I stum­bled through many of th­ese ini­tial con­ver­sa­tions about class with Peter. I got mad at him, mad at see­ing what it meant to be a young, white, rich man. Some­times I couldn’t tell whether he was ben­e­fit­ing from his race or his class – or both. Although I some­times for­get about his priv­i­lege, be­cause he can be hi­lar­i­ously cheap (the bumper on his 13-year-old car is held to­gether with tape), there are other, sub­tle traits that re­veal the ad­van­tages he has had: the con­fi­dent bass in his voice when he talks to po­lice; his free­dom to move to any new neigh­bour­hood he wants. He walks through the world as if no one has ever told him no, whereas I walk through the world like no one has ever told me yes. Some­times it all makes me want to scream.

And some days I do. We’ve had it out be­cause one of his elite peers asked whether my mom and I were “well trav­elled”, clearly im­ply­ing that we’d been too poor or un­e­d­u­cated to leave the coun­try while Peter stood by and said noth­ing.

Our fights may seem petty, and some would say they’re not even tech­ni­cally about race and class, but they were al­ways about who has power in our so­ci­ety and who doesn’t – things that are im­por­tant to me to hash out. And slowly we be­gan to do just that. Our fights turned into deeper con­ver­sa­tions about our pasts and feel­ings. We be­gan to have the re­ally tough dis­cus­sions about how class im­pacted his life and priv­i­leged him. We still don’t have all the an­swers, but we are mak­ing progress.

I loved my child­hood, but I of­ten won­der if my fam­ily – had they been al­lowed to ac­cu­mu­late the same wealth as Peter, or been given mid­dle- and up­per-in­come jobs in­stead of strug­gling away un­der seg­re­ga­tion laws – would have lived in a pen­t­house apart­ment. If law en­force­ment didn’t con­stantly chas­tise black peo­ple, would we have that same con­fi­dent bass in our voices when a po­lice­man ap­proaches? Would my dreams have been dif­fer­ent?

As some­one who be­lieves in a more eq­ui­table world, I wres­tle with what my pres­ence in a place like this will mean. I never en­vi­sioned any princess-like life, and this cer­tainly isn’t that, but I have to ad­mit that I am ben­e­fit­ing from Peter’s priv­i­lege. He uses his ac­count to rent Airbnbs when we travel (some renters dis­crim­i­nate based on race), talked to po­lice when I needed to file a re­port af­ter a car ac­ci­dent, I’m even mov­ing into his apart­ment later this year.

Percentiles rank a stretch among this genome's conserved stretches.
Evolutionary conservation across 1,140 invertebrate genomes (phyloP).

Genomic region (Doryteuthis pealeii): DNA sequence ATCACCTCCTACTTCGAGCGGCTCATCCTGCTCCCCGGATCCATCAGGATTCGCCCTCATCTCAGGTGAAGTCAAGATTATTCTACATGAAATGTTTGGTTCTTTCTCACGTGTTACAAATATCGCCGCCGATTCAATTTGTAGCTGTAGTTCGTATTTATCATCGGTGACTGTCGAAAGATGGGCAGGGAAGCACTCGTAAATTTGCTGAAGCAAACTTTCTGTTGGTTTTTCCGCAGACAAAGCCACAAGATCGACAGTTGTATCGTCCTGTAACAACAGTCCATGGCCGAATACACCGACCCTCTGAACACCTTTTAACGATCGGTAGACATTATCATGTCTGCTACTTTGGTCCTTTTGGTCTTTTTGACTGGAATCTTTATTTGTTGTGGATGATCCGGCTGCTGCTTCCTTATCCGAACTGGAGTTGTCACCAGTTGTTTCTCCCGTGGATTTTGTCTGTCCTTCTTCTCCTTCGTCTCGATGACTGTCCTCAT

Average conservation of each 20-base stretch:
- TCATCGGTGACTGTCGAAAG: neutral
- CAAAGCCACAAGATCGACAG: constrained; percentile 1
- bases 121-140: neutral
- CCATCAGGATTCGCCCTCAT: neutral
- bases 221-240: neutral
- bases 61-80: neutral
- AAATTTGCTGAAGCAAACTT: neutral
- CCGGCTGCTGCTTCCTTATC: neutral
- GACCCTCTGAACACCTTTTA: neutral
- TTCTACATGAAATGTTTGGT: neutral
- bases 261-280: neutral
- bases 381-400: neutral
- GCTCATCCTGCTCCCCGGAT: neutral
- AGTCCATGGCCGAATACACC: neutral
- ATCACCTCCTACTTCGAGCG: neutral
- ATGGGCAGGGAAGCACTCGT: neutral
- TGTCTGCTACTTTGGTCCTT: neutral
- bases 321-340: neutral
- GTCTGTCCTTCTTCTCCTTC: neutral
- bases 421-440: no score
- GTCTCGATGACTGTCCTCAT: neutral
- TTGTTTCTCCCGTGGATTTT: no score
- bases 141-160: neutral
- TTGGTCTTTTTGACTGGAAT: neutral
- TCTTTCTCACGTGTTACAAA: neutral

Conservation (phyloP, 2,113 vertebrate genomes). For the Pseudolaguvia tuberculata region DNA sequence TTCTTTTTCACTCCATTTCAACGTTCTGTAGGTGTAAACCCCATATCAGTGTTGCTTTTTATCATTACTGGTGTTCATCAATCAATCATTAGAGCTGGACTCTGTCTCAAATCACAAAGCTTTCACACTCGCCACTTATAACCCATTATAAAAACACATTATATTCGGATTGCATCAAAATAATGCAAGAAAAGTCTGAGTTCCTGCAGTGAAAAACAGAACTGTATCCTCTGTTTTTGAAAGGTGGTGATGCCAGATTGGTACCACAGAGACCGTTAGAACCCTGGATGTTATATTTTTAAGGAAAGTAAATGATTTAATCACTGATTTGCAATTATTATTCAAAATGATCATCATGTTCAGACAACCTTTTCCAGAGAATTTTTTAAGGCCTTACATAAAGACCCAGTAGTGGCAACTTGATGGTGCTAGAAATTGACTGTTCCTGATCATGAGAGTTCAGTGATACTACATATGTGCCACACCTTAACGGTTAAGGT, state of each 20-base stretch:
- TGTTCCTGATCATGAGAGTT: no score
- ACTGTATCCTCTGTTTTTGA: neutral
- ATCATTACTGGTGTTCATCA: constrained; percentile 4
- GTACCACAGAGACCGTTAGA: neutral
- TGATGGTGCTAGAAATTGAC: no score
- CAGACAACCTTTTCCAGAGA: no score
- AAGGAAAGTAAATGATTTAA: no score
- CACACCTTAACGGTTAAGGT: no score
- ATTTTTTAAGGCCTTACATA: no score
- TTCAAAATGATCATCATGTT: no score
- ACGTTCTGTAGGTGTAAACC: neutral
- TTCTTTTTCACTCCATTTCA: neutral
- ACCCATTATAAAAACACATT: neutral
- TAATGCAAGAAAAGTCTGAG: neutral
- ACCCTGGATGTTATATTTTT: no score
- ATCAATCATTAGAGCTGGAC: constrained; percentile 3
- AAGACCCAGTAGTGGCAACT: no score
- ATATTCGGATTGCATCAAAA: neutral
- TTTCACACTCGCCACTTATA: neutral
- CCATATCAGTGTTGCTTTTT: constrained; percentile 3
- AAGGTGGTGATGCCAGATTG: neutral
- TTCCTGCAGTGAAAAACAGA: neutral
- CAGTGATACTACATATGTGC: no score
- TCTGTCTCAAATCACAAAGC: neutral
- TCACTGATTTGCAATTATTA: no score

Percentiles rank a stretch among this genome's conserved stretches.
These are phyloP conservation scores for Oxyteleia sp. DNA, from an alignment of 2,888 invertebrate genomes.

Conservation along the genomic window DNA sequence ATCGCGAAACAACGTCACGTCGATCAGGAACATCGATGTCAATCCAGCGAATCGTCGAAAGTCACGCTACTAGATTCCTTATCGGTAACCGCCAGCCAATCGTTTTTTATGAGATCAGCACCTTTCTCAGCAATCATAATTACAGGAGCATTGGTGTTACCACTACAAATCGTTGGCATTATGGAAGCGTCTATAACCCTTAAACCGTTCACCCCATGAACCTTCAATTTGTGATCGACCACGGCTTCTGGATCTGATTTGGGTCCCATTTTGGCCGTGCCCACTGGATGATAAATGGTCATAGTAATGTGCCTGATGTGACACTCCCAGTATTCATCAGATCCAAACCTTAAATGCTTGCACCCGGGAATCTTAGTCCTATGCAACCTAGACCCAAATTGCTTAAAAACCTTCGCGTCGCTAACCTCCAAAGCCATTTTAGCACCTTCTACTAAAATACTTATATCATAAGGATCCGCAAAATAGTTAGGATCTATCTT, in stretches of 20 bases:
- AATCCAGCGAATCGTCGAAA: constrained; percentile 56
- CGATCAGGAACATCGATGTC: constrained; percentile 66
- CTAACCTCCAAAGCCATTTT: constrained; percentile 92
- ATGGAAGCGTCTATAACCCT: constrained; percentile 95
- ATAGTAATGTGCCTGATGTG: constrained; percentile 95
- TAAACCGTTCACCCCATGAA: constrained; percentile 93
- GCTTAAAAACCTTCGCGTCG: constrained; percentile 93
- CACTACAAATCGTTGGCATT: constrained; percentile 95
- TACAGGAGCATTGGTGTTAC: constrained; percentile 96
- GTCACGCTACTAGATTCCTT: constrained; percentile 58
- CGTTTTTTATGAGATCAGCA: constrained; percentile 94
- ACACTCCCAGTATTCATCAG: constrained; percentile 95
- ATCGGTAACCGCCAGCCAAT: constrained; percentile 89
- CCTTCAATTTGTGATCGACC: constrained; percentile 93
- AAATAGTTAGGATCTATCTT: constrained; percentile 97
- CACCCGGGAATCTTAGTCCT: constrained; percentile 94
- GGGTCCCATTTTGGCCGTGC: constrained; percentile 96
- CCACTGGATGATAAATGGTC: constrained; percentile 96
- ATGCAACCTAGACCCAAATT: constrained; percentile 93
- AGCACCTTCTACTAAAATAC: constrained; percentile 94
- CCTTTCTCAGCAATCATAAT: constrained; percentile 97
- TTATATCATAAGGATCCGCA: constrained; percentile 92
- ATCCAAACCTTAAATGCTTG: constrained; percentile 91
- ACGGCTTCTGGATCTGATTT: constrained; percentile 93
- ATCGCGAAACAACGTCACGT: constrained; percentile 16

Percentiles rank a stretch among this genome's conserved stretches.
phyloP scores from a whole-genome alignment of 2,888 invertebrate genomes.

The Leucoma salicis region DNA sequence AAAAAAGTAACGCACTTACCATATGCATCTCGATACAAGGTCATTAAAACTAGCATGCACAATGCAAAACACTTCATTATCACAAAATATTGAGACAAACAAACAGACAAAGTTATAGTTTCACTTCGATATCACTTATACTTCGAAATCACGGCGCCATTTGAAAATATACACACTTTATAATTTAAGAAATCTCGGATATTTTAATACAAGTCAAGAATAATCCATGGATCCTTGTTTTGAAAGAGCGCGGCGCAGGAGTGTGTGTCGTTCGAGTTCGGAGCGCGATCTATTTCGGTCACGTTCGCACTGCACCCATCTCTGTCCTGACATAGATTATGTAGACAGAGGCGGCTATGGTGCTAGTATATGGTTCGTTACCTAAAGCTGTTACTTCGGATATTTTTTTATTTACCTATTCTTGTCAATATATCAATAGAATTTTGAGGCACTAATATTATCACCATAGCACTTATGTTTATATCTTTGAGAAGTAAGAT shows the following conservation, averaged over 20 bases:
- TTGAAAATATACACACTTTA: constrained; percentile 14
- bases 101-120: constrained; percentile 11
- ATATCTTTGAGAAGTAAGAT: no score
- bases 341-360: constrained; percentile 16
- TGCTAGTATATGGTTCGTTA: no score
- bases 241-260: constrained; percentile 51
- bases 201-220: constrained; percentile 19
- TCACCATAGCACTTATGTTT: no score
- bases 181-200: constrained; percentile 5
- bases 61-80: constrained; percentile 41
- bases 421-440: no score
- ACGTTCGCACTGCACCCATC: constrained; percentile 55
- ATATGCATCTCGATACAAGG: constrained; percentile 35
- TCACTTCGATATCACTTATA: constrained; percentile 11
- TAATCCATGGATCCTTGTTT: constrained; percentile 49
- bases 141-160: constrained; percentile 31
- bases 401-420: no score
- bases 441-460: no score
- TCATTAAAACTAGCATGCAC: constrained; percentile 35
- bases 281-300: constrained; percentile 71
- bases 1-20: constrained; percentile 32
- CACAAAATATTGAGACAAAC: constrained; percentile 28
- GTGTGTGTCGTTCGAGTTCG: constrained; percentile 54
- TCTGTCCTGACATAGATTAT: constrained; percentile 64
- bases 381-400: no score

I feel icky about all of this, like, “Do I need some white dude tak­ing care of me?” This re­la­tion­ship has made me ques­tion what ex­actly peo­ple like Peter are sup­posed to do with their priv­i­lege.

Ladawn Black, a re­la­tion­ship ex­pert, says that while unions bridg­ing race and class of­ten present prob­lems, those aren’t in­sur­mount­able. “Ini­tially, you’re try­ing to fig­ure out the race thing, but then you step into a big­ger pool of ‘the way I was raised ver­sus the way you were raised’. So how do we live? How do we ed­u­cate our chil­dren? If suc­cess looks a cer­tain way for you but it looks to­tally dif­fer­ent for your part­ner, you need com­mu­ni­ca­tion on a higher scale,” she says. Be­ing able to talk to each other about th­ese is­sues is key, says Ladawn, as is hav­ing a sup­port­ive part­ner who val­i­dates your feel­ings, loves who you are, and can help you un­der­stand their world and fam­ily.

Rid­ing up to the hol­i­day house that first time, my real fear was not whether I would con­nect with my boyfriend’s fam­ily, but that they would be judg­ing me. Thanks, in no small part, to my strong re­la­tion­ship with Peter, his fam­ily wel­comed me with open arms. I didn’t end up in the sunken place or feel alone. But through it all, we’ve stopped pre­tend­ing our dif­fer­ences don’t mat­ter. In­stead, we’ve learnt how to un­der­stand them and ap­pre­ci­ate them.

“I’d had a glimpse into this up­per­crust world, but that wasn’t the same as dat­ing into it.”